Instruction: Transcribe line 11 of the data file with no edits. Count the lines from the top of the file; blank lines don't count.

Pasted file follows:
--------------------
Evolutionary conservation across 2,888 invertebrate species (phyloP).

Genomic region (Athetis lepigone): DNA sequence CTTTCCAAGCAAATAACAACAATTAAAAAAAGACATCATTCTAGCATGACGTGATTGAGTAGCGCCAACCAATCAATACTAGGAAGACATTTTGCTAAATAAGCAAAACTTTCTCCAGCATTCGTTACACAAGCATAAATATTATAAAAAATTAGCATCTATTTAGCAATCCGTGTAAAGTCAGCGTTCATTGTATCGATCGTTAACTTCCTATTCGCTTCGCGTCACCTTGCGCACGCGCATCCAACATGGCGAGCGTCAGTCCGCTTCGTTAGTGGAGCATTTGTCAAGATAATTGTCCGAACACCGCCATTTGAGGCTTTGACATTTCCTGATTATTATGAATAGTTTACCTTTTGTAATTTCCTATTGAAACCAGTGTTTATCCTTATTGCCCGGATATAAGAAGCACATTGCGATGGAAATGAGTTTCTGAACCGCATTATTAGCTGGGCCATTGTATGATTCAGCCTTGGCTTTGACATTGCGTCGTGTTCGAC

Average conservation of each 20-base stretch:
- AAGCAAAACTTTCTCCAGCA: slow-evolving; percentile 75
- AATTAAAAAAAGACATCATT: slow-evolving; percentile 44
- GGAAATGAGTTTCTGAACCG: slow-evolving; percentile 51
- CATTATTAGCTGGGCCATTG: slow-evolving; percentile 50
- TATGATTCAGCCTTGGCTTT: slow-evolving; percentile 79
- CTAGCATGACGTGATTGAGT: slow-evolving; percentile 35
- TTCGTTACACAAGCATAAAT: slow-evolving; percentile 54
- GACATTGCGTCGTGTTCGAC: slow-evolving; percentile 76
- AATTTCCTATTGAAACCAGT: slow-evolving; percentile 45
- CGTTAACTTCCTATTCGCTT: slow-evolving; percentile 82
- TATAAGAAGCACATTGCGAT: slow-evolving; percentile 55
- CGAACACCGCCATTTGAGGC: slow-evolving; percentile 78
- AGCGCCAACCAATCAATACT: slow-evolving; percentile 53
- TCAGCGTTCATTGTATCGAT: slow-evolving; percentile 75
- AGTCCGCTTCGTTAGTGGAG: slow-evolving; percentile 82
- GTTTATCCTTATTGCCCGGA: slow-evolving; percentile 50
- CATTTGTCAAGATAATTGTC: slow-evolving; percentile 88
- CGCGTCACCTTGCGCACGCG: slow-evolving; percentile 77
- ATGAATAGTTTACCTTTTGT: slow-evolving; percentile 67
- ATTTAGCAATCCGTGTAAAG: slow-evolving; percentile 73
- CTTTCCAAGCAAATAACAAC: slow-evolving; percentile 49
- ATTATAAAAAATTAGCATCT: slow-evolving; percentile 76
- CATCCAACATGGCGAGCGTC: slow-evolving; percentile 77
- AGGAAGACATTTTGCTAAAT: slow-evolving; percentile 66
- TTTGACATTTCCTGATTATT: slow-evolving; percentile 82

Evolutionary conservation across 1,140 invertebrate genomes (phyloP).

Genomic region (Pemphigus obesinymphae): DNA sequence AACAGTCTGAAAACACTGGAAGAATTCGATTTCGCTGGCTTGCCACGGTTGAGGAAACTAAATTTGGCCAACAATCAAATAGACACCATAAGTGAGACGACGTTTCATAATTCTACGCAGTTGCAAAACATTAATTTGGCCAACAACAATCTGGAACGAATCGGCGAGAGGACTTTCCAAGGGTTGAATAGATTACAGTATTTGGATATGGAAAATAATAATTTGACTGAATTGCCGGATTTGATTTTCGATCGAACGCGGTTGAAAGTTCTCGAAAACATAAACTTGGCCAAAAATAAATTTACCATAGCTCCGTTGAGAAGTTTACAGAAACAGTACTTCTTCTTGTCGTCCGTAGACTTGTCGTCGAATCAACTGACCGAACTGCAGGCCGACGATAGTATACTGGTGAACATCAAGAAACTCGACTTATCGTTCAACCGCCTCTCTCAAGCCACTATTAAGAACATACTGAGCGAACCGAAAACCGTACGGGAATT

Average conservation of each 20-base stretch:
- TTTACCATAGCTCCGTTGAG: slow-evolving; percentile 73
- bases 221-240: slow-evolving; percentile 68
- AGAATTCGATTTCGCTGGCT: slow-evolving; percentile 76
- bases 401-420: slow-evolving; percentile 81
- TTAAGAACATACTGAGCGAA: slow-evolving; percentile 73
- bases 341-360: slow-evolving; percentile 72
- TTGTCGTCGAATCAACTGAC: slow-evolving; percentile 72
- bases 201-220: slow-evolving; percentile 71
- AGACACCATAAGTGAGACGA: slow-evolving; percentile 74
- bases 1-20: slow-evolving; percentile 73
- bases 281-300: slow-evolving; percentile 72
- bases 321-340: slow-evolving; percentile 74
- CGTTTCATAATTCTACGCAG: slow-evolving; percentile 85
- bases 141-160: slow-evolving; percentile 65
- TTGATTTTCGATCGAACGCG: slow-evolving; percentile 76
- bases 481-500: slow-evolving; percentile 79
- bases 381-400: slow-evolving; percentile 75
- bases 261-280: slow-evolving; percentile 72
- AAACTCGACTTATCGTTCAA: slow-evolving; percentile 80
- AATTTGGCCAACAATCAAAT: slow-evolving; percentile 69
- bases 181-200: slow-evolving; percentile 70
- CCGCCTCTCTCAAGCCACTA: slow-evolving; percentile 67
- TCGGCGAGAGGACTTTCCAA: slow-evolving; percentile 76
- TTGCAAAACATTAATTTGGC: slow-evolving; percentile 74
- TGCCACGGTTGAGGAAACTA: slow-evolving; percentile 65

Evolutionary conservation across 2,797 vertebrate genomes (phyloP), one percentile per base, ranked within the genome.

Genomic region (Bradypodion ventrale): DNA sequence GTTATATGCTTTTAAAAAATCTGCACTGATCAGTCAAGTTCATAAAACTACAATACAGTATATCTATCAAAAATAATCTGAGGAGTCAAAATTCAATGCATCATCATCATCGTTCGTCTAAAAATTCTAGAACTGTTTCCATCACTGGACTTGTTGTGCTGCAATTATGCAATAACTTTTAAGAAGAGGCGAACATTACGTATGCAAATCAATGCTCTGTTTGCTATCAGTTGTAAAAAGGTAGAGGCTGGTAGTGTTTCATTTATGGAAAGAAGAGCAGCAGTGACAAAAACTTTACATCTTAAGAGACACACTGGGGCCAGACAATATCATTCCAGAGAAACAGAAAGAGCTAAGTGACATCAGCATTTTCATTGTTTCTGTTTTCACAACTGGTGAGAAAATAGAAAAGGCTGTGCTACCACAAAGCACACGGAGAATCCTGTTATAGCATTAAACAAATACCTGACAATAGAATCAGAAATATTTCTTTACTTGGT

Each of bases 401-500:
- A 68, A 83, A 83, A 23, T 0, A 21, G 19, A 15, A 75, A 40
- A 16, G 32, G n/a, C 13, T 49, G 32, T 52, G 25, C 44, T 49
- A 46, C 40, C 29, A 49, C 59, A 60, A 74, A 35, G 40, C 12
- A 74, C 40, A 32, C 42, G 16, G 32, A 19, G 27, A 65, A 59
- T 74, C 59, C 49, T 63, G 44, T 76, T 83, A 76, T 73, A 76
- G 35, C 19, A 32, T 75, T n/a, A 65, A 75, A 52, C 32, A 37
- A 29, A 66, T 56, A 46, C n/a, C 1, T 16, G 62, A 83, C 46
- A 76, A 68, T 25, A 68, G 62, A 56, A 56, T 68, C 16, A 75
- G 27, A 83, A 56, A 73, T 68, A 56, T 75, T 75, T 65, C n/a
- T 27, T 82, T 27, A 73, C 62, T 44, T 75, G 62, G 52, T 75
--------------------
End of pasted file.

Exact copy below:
- GACATTGCGTCGTGTTCGAC: slow-evolving; percentile 76